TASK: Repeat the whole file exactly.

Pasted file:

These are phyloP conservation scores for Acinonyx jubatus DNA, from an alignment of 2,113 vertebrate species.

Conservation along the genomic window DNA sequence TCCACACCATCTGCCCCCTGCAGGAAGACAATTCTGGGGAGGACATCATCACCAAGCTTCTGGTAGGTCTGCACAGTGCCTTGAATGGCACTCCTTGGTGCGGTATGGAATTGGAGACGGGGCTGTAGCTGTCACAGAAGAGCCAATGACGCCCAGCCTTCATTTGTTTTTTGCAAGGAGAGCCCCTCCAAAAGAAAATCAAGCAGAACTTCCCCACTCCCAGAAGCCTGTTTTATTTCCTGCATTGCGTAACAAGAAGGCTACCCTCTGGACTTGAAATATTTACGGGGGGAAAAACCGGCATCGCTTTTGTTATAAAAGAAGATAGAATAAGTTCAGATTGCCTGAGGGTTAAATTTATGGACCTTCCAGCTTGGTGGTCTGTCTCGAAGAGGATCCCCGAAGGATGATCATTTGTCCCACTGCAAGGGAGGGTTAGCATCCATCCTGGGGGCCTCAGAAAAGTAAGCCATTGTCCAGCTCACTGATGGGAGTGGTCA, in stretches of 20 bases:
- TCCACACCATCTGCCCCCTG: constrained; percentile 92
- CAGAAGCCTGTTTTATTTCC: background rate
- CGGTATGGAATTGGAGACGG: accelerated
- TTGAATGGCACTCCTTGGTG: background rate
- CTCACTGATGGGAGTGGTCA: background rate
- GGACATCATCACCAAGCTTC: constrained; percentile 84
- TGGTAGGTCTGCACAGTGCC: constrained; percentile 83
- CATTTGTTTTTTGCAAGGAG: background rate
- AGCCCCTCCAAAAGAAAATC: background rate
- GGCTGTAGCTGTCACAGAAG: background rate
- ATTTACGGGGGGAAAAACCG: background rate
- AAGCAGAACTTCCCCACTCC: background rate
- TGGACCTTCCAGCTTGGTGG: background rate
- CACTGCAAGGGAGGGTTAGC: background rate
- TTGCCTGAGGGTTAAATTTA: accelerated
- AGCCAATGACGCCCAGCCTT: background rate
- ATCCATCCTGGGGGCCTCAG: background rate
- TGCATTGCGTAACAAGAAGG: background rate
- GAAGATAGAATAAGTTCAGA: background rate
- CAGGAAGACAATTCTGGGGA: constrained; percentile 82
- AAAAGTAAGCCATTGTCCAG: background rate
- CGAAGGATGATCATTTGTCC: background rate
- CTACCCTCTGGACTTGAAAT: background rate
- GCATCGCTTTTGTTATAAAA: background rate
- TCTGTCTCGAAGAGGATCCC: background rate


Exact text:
These are phyloP conservation scores for Acinonyx jubatus DNA, from an alignment of 2,113 vertebrate species.

Conservation along the genomic window DNA sequence TCCACACCATCTGCCCCCTGCAGGAAGACAATTCTGGGGAGGACATCATCACCAAGCTTCTGGTAGGTCTGCACAGTGCCTTGAATGGCACTCCTTGGTGCGGTATGGAATTGGAGACGGGGCTGTAGCTGTCACAGAAGAGCCAATGACGCCCAGCCTTCATTTGTTTTTTGCAAGGAGAGCCCCTCCAAAAGAAAATCAAGCAGAACTTCCCCACTCCCAGAAGCCTGTTTTATTTCCTGCATTGCGTAACAAGAAGGCTACCCTCTGGACTTGAAATATTTACGGGGGGAAAAACCGGCATCGCTTTTGTTATAAAAGAAGATAGAATAAGTTCAGATTGCCTGAGGGTTAAATTTATGGACCTTCCAGCTTGGTGGTCTGTCTCGAAGAGGATCCCCGAAGGATGATCATTTGTCCCACTGCAAGGGAGGGTTAGCATCCATCCTGGGGGCCTCAGAAAAGTAAGCCATTGTCCAGCTCACTGATGGGAGTGGTCA, in stretches of 20 bases:
- TCCACACCATCTGCCCCCTG: constrained; percentile 92
- CAGAAGCCTGTTTTATTTCC: background rate
- CGGTATGGAATTGGAGACGG: accelerated
- TTGAATGGCACTCCTTGGTG: background rate
- CTCACTGATGGGAGTGGTCA: background rate
- GGACATCATCACCAAGCTTC: constrained; percentile 84
- TGGTAGGTCTGCACAGTGCC: constrained; percentile 83
- CATTTGTTTTTTGCAAGGAG: background rate
- AGCCCCTCCAAAAGAAAATC: background rate
- GGCTGTAGCTGTCACAGAAG: background rate
- ATTTACGGGGGGAAAAACCG: background rate
- AAGCAGAACTTCCCCACTCC: background rate
- TGGACCTTCCAGCTTGGTGG: background rate
- CACTGCAAGGGAGGGTTAGC: background rate
- TTGCCTGAGGGTTAAATTTA: accelerated
- AGCCAATGACGCCCAGCCTT: background rate
- ATCCATCCTGGGGGCCTCAG: background rate
- TGCATTGCGTAACAAGAAGG: background rate
- GAAGATAGAATAAGTTCAGA: background rate
- CAGGAAGACAATTCTGGGGA: constrained; percentile 82
- AAAAGTAAGCCATTGTCCAG: background rate
- CGAAGGATGATCATTTGTCC: background rate
- CTACCCTCTGGACTTGAAAT: background rate
- GCATCGCTTTTGTTATAAAA: background rate
- TCTGTCTCGAAGAGGATCCC: background rate